Deciphering Systolic–Diastolic Coupling in the Intact Heart
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See related article, pp 633–640
Afterload is an important determinant of myocardial contraction and relaxation. Afterload dependency of relaxation has been demonstrated in the intact left ventricle (LV).1–4 Experimental animal2,3 and human4 studies demonstrate that the effects of afterload depend on its timing, with late systolic load inducing more profound impairments in LV relaxation, compared with early systolic load. In this issue of Hypertension, Gu et al5 report on a study that provides novel insights into diastolic–systolic coupling and helps us integrate and reconcile several previous findings.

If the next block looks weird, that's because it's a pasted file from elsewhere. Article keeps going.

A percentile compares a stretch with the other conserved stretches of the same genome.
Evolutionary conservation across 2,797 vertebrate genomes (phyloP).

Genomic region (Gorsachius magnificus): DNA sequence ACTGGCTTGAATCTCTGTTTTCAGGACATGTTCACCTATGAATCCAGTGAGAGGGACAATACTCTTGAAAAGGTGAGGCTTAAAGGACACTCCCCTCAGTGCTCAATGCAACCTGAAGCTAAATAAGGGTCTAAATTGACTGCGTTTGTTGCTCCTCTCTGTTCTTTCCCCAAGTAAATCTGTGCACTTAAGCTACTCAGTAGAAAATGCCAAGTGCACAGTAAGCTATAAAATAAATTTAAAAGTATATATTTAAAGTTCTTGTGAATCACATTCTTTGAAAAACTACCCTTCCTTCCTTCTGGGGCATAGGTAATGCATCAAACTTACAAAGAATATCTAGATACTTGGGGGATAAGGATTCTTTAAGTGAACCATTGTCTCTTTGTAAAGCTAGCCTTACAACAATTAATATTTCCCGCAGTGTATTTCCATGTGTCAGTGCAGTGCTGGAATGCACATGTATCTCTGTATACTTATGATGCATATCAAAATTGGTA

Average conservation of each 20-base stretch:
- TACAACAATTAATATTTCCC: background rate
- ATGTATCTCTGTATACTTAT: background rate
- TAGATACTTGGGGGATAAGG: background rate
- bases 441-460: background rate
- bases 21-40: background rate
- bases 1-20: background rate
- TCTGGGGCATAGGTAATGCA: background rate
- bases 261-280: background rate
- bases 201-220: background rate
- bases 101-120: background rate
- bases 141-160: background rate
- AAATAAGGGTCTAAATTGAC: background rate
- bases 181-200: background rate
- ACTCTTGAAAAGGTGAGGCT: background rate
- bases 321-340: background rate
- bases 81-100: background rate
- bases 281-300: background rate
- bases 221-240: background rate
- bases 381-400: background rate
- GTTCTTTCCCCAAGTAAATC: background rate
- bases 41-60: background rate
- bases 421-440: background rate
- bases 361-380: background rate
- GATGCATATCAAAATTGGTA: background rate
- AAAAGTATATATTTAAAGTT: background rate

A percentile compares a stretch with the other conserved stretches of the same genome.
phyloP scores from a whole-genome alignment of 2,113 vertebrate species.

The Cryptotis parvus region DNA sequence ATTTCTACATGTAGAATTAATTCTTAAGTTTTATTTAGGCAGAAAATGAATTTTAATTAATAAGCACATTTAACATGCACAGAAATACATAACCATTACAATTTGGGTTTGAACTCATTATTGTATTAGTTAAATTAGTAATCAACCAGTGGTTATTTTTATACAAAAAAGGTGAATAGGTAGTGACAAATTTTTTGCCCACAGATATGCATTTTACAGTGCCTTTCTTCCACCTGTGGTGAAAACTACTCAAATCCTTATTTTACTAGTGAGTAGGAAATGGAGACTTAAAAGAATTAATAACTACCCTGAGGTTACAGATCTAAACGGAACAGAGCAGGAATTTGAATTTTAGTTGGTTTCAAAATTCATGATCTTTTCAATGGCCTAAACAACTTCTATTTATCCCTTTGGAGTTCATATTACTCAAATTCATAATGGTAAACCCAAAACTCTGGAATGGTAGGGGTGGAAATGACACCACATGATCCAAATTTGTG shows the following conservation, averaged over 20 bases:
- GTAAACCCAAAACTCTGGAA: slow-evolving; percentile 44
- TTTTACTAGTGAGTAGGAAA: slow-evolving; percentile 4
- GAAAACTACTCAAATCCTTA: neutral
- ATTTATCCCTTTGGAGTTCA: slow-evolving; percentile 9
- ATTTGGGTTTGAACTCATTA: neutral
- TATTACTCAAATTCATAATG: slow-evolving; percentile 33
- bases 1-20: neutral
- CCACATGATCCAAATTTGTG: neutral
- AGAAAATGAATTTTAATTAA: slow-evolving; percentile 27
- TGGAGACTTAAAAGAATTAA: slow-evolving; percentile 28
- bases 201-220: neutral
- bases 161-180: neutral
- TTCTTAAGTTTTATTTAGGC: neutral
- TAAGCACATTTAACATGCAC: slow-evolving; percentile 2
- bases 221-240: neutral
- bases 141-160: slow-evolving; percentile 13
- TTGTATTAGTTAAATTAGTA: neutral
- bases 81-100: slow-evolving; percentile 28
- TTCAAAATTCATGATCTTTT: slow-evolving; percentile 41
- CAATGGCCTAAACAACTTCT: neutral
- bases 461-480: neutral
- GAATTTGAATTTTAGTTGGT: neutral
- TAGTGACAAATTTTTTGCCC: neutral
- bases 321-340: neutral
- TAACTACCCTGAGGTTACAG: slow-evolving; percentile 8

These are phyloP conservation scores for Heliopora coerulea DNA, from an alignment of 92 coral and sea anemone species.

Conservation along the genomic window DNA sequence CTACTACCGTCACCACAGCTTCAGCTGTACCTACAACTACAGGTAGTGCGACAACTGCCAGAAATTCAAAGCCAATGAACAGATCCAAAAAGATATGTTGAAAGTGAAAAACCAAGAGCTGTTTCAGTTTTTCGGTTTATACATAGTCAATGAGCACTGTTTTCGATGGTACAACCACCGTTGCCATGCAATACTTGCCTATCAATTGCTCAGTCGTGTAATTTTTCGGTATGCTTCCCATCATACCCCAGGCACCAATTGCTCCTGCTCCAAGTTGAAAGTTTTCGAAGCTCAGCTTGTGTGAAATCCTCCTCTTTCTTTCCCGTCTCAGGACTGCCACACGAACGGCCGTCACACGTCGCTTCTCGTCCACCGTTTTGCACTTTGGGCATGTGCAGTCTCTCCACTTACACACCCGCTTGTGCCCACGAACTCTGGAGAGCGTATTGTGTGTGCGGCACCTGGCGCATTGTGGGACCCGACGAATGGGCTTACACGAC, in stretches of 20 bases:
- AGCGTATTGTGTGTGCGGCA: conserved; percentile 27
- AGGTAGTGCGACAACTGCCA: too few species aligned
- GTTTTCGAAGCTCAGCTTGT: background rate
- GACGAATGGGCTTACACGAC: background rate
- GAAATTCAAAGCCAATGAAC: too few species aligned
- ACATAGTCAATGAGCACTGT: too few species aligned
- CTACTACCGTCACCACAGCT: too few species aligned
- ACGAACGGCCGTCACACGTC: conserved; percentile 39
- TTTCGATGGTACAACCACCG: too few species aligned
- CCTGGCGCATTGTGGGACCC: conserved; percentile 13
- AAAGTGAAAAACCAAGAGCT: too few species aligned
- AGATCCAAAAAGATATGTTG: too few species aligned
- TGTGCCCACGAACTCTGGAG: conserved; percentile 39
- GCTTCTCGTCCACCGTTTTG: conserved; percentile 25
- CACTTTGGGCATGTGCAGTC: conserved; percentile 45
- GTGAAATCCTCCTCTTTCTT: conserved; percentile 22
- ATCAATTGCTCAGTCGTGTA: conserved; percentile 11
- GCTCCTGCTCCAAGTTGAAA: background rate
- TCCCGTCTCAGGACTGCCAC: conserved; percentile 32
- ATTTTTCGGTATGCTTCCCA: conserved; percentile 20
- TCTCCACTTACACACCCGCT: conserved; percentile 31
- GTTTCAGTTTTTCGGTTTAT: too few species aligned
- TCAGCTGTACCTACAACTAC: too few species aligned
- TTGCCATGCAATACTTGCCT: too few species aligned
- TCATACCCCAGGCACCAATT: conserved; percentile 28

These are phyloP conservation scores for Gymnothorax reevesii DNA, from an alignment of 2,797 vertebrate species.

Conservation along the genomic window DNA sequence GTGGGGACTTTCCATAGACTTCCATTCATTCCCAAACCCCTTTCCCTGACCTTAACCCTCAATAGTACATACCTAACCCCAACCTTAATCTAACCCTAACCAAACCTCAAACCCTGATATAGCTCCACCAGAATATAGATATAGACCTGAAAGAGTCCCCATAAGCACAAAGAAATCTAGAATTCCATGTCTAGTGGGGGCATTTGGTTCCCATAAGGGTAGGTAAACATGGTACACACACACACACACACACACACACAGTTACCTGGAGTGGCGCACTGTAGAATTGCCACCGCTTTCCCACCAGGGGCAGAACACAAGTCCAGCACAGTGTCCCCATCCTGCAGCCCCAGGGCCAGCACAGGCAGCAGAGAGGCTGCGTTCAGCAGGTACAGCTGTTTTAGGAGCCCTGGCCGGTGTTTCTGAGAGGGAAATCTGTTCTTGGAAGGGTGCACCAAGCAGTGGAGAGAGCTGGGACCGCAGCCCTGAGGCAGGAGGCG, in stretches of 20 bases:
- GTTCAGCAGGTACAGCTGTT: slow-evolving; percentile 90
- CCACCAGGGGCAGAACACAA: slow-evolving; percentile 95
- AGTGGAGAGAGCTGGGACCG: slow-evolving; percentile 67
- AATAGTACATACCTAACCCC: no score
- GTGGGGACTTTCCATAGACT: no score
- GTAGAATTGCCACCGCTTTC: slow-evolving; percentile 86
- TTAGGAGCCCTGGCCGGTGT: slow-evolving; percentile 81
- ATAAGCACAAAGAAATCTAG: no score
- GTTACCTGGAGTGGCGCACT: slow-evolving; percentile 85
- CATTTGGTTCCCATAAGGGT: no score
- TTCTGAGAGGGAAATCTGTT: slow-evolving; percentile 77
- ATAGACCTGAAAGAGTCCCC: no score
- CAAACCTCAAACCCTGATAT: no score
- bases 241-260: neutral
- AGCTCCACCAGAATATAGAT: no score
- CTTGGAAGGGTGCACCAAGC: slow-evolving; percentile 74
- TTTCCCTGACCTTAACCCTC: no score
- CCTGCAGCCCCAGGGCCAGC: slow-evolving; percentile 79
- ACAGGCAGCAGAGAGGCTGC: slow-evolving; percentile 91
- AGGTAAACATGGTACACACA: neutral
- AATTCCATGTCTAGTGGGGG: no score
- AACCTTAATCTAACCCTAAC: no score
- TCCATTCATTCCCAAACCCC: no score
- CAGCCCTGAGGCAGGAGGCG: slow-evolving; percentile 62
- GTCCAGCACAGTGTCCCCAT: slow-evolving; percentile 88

Although the terms myocardial afterload and ventricular afterload are often used interchangeably, it is important to recognize that the relationship between LV and myocardial afterload is markedly influenced by the time-varying LV geometry during systole, which in turn affects the myocardial wall stress (MWS) for any given LV chamber pressure. LV afterload is the hydraulic load imposed by the entire systemic circulation (aortic input impedance), which depends on the pressure required to generate flow (ejection) into the proximal aorta. In contrast, myocardial afterload is determined by the MWS required to generate fiber shortening. In line with Laplace's law of the heart, for any given LV pressure, lower MWS occurs as the ratio of LV chamber volume/LV wall volume decreases. When the MWS and LV geometry are such that LV pressure exceeds diastolic aortic pressure, LV ejection starts. Throughout ejection, the time-varying MWS (and fiber shortening) is determined by complex interactions between myocardial contractile elements, the instantaneous LV geometry and the time-varying hydraulic load imposed by the arterial tree.6 All key correlates of MWS (LV wall thickness, cavity size, and pressure, which for any given flow ejected, depends on the aortic input impedance) exhibit marked variations during ejection. Therefore, time-resolving MWS during ejection (rather …